Chickenpox Vaccine Increases Risk for Shingles
May 29, 2002
Scientists said on Thursday
that vaccinating children against chickenpox (varicella) could increase
the risk that adults would develop shingles, a painful blistering rash
that is potentially dangerous in the elderly.
The team, at Britain's Public
Health Laboratory Service (PHLS), said that although vaccination would
save thousands of lives over time, thousands of elderly people could also
die from the complications of shingles, known as herpes zoster.
Writing in the journal Vaccine,
they called for a re-evaluation of the policy of mass chickenpox vaccination
that has been introduced already in the United States and is imminent
in many other countries. In 1995, the chickenpox vaccine was approved
for use in children over 1 year of age in the US and is now required for
After a bout of naturally-occuring
chickenpox, the varicella zoster virus remains dormant in the body and
may reactivate decades later to cause shingles, a painful rash that typically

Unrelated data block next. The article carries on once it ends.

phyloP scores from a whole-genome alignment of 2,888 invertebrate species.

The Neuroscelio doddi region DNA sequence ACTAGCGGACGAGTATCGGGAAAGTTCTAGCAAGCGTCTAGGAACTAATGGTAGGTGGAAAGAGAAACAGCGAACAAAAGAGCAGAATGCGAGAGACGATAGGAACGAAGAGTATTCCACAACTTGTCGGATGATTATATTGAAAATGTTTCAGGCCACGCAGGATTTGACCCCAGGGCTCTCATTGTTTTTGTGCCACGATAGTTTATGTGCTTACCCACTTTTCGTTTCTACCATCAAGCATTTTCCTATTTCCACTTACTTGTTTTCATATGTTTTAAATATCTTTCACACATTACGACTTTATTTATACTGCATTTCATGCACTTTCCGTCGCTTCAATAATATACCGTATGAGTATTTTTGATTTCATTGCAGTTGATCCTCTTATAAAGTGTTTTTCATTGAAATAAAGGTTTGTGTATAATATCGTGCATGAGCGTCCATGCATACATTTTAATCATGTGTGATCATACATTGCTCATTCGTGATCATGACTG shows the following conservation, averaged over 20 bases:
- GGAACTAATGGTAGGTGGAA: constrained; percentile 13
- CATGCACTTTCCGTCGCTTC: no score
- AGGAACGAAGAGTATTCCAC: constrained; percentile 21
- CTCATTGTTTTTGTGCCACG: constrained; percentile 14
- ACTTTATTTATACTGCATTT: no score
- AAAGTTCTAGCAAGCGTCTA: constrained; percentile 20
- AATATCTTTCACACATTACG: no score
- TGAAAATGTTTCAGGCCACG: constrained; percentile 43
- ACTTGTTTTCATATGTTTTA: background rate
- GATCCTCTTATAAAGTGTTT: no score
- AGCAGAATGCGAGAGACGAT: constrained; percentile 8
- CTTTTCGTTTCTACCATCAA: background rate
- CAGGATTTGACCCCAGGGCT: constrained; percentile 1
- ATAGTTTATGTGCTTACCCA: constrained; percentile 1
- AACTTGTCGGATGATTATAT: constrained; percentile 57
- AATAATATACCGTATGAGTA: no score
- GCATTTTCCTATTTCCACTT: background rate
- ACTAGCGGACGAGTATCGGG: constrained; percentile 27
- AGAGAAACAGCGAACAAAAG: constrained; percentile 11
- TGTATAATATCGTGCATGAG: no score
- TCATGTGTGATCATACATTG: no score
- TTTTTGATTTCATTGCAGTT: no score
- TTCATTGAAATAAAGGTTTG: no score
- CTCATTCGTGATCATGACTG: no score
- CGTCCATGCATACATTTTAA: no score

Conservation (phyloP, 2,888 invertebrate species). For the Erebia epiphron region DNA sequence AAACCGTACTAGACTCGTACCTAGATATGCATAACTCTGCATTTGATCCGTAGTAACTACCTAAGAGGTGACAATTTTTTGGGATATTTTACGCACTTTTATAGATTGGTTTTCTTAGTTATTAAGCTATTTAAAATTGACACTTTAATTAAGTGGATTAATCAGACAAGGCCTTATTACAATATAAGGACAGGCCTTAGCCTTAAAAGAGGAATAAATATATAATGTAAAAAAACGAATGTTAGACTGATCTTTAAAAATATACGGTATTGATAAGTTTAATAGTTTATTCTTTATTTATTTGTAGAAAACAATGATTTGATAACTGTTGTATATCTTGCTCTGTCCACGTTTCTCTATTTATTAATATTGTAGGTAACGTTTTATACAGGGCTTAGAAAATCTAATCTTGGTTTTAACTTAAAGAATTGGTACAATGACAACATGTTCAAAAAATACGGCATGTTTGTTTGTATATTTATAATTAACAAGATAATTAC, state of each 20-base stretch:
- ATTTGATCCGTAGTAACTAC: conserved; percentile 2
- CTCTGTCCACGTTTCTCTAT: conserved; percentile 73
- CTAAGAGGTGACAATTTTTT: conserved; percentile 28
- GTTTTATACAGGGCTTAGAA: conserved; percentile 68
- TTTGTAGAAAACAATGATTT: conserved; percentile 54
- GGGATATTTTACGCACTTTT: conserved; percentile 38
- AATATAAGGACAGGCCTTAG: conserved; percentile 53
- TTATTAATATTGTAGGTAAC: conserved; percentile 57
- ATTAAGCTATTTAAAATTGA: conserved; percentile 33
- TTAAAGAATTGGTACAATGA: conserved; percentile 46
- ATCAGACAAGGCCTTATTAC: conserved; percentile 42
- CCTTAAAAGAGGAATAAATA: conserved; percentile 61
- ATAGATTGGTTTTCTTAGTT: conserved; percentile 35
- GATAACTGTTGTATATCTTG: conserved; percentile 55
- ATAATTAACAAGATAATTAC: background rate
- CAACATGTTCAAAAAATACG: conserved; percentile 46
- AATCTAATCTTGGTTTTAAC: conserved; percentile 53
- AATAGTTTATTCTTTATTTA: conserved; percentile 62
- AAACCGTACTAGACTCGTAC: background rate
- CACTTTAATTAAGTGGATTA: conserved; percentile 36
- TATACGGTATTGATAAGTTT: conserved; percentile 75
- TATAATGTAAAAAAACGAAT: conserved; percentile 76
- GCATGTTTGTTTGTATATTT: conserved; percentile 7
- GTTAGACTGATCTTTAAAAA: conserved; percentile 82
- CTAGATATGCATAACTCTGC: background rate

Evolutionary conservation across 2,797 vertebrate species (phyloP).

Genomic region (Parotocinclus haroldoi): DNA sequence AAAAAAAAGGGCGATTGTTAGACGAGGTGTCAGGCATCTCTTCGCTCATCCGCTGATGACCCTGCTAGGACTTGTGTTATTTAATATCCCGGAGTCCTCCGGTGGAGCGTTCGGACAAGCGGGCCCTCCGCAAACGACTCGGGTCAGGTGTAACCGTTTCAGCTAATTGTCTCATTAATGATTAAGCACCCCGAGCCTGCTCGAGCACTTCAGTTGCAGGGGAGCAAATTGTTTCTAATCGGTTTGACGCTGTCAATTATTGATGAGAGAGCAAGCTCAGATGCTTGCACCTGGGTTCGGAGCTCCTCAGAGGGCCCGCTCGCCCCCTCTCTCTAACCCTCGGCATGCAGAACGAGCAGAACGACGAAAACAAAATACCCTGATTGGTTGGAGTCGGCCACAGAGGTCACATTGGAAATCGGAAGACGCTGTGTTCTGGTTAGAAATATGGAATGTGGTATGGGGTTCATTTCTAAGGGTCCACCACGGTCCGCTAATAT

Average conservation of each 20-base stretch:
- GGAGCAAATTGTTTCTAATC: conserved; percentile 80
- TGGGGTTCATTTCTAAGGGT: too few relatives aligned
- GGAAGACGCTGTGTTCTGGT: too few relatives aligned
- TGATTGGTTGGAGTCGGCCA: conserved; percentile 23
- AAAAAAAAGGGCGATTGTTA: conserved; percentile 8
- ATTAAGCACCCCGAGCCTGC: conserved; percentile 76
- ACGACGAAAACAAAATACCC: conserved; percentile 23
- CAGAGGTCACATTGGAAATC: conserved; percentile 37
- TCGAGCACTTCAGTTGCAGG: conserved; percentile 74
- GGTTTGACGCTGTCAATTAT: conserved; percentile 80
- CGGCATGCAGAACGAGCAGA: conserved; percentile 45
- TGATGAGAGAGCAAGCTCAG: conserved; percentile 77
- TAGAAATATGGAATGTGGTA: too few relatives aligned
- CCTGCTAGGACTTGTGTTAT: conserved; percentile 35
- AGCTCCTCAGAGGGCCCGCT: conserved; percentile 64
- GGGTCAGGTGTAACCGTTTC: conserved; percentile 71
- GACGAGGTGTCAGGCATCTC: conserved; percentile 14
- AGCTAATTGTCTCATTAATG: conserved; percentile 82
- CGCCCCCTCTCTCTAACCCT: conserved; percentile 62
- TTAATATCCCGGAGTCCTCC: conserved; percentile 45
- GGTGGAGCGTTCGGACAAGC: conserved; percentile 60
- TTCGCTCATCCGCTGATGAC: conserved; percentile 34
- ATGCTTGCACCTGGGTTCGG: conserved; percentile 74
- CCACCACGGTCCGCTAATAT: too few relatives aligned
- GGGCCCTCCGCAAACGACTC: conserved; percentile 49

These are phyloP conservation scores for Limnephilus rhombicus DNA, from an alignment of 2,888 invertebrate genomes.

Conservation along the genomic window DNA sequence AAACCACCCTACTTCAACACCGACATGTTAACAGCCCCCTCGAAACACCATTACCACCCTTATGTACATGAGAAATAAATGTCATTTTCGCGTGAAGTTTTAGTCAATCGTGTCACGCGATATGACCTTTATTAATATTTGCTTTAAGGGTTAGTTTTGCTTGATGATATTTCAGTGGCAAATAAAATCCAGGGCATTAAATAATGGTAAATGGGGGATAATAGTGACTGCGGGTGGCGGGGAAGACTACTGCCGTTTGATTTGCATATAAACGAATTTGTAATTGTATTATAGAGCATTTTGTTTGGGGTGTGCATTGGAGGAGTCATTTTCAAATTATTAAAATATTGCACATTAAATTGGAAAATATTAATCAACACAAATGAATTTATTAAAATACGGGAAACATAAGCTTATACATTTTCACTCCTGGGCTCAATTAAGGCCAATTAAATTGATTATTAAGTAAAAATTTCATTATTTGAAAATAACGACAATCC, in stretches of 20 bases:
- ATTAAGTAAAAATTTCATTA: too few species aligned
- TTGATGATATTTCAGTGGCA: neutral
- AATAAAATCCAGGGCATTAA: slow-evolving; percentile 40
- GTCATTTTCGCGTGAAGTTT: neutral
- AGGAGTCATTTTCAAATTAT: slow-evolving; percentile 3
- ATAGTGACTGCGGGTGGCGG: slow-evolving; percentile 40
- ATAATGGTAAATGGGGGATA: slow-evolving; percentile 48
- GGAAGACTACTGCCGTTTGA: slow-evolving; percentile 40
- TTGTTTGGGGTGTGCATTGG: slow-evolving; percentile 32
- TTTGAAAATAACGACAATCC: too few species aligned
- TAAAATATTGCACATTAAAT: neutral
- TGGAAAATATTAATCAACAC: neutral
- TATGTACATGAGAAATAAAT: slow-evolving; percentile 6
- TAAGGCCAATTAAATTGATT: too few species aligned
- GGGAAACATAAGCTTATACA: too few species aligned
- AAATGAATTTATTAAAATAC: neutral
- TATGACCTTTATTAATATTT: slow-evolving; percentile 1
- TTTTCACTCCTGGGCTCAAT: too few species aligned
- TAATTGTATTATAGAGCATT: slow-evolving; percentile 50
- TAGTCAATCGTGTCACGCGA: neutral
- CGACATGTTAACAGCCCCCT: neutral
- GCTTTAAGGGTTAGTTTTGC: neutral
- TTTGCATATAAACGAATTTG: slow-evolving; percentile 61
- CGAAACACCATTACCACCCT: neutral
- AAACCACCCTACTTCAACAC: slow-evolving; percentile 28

strikes chickenpox veterans after the age of 60.
Marc Brisson and his team say
their research shows that adults living with children have more exposure
to the virus that causes chickenpox and enjoy high levels of protection
against shingles. Being close to children
means that adults are exposed to the virus, which acts like a booster
vaccine against shingles, they believe. But if all children were vaccinated,
adults who have had chickenpox would no longer be protected against developing
The researchers worked out
a mathematical model that predicts that eliminating chickenpox in a country
the size of the United States would prevent 186 million cases of the disease
and 5,000 deaths over 50 years. However they said it could also result
in 21 million more cases of shingles and 5,000 deaths.
The PHLS said in a statement
it was working out what the impact might be of
introducing a chickenpox vaccine in Britain. "As more evidence becomes
available, it will be shared with the Joint Committee on Vaccination and
Immunisation, which advises the Department of Health on the immunisation
May 1, 2002;287(17):2211:Related
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